by Rik Mayall

Rik Mayall wasn’t messing around when he gave his supposed autobiography a title like Bigger Than Hitler, Better Than Christ. This is clearly his exaggeratedly raging ego in full torrent.

He’s bigger than Hitler because his career has lasted longer, better than Christ because following his quad bike accident – at Easter, too – he rose from his coma after five days, making Jesus’s resurrection after three seem like a breeze.

The tongue-in-cheek posturing arrogance can be an effective deceit, as Mayall has proved throughout his distinguished comedy career. Combine it with the bubbling insecurities of a naïve student eager to impress and you have a Young One, combine it with the ruthless lust for power of an ultra-Thatcherite MP and you have a New Statesman.

But what works for an inflated sitcom character doesn’t necessarily work for a full-length book, and Mayall’s affected, fantasist style gets very wearisome, very quickly.

The narrative, such as it is, is also full of pointless digressions within pointless digressions – and that’s before you even incorporate the myriad of footnotes. That the book is spewed out exactly as Mayall’s larger-than-life persona would spontaneously think is a joke that wears thin by the end of the introduction, let alone the rest of the hefty book.

Take this paragraph: ‘So what happened was, I had written The Young Ones, right? I wrote it and I’d like to see someone who says that I didn’t because they’d be seriously big time wrong, right? Because I did and my name’s at the end of it. If you go out and buy a tape or a DeeVeeDee right now from a shop – I don’t know, any type of shop – you just go to the sort of shop that sells it and you put it on your tape or telly thing – whatever kind of telly you’ve got – just put it on and you watch one of the episodes – whichever one you want, it’s not important – just put it on and watch it and then where it says who it’s written by well that’s where by blood name is, isn’t it? Right?’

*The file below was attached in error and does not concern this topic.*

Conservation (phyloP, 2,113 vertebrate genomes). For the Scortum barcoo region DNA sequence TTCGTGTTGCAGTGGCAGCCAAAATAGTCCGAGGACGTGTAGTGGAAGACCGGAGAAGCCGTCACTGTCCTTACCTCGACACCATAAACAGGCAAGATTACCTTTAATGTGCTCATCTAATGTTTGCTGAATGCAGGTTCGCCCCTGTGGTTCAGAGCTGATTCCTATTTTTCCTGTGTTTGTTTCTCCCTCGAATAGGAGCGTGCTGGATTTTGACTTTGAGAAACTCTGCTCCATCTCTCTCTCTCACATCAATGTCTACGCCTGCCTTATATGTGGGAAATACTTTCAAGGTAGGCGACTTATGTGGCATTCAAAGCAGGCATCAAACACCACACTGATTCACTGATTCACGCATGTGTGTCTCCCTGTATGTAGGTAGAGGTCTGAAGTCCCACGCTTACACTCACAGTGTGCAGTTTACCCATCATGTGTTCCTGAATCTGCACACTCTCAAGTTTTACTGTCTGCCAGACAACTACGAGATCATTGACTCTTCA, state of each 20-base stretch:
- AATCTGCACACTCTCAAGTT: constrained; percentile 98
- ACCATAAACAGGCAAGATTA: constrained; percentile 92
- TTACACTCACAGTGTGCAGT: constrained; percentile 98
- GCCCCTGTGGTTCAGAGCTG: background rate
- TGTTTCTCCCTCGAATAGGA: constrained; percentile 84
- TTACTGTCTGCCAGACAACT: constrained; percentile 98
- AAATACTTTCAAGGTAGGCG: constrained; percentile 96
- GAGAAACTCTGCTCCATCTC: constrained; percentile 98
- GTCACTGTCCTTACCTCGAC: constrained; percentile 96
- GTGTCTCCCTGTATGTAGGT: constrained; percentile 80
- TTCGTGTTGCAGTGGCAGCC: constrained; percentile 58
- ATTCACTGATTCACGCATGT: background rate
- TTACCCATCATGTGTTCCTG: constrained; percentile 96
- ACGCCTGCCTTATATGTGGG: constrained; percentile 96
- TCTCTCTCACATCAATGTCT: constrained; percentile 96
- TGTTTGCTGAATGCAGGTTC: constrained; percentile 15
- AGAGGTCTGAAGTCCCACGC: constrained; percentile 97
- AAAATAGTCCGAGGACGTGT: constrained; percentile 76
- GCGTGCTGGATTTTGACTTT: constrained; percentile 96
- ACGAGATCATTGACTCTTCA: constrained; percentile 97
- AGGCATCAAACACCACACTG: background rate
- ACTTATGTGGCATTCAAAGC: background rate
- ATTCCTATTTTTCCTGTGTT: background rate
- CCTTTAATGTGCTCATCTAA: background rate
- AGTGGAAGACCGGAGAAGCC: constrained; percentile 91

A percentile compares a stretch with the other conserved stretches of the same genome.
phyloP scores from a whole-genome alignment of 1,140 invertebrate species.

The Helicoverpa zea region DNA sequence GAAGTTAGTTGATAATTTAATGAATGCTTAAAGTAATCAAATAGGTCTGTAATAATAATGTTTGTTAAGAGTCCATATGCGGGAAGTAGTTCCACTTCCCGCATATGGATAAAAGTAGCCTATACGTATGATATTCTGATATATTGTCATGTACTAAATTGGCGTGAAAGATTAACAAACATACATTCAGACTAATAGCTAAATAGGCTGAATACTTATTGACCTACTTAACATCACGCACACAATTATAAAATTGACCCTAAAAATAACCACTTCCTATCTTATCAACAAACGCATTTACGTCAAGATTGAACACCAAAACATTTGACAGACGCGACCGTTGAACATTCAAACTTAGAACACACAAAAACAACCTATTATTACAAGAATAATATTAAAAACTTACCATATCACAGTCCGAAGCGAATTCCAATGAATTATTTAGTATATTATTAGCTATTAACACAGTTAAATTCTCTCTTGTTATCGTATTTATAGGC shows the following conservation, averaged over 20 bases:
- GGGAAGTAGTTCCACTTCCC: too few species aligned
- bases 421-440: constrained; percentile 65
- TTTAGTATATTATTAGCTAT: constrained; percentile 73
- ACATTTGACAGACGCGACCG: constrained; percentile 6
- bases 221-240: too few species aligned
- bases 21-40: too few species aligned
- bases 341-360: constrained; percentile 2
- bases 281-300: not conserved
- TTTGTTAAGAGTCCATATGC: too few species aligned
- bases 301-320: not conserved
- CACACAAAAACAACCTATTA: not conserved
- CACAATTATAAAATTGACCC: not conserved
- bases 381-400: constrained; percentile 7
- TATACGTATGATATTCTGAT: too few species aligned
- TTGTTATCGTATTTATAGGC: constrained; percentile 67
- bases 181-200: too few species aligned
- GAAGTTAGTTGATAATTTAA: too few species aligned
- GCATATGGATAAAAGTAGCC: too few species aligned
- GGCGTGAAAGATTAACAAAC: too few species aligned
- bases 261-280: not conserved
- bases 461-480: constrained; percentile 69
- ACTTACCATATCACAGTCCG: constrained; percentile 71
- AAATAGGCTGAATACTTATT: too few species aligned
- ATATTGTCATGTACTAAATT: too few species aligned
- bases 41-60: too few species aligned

Take that paragraph, then multiply its rambling style by 323 pages, and you’ve pretty much got the measure of this book.

Then there’s his affectations of bad spelling: actor always comes out as ‘acter’, breakthrough as ‘breakthruogh’ - even though he manages to get much trickier words right. And as a joke, it may well be lost on the semi-literate txt generation anyway.

In amongst this nonsense is an occasional decent joke, and even rarer glimpse of truth, but neither are worth persevering for. The only significant revelation is that Alexei Sayle genuinely knocked him unconscious when one ultraviolent Young Ones scene went awry.

Mayall does talk of his near-fatal 1998 quad bike crash; but the seriousness of the subject jars with the flippancy of the rest of the book. He talks of hallucinations and the disconnected feeling he had in hospital, but it’s impossible to determine if these are his genuine recollections, or the set up for his theory that he’s the second coming.

Interspersed with what loosely passes as memoirs are supposedly amusing letters the fantasist side of Mayall’s caricature has sent – offering his services to everyone from Tony Blair to Mohammered L Fayed (see what he did there) – and even a 20-page missive to ‘Jureck Condoms’ suggesting ideas how the product might be marketed… with depressingly predictable results.

The whole frustrating book has the feel of a cheap cash-in, a Christmas stocking-filler branded with the flavour of the month that will be remaindered by February (his previous literary oeuvre stretches to Bachelor Boys: The Young Ones Book and Bastard File, so it’s a genre with which he’s familiar) – not the sort of hardback autobiography you’d be prepared to shell out the £18.99rrp for.

Perhaps you should wait until it turns up for a couple of quid in a discount bookstore. My guess is you won’t have to wait long.

  • Rik Mayall: Bigger Than Hitler, Better Than Christ is published by HarperCollins at £18.99. Click here to buy from Amazon at £11.39

Steve Bennett
September 13, 2005

Published: 23 Sep 2006

Today's comedy-on demand picks

THE LOCKDOWN LOCK-IN

Tim Key headlines this night of comedy, music and poetry, fundraising in aid of the National Autistic Society tonight (Thursday) at 8.15pm, after the clap for carers.

Other comics taking part include  Harriet Dyer, Jack Carroll, Jay Foreman, Milo McCabe, Paul 'Silky' White, Edy Hurst, Tony Wright, and Will Andrews.

Click for more suggestions

... including Marcel Lucont's lockdown show plus a new episode of Jacob Hawley's Job Centre.

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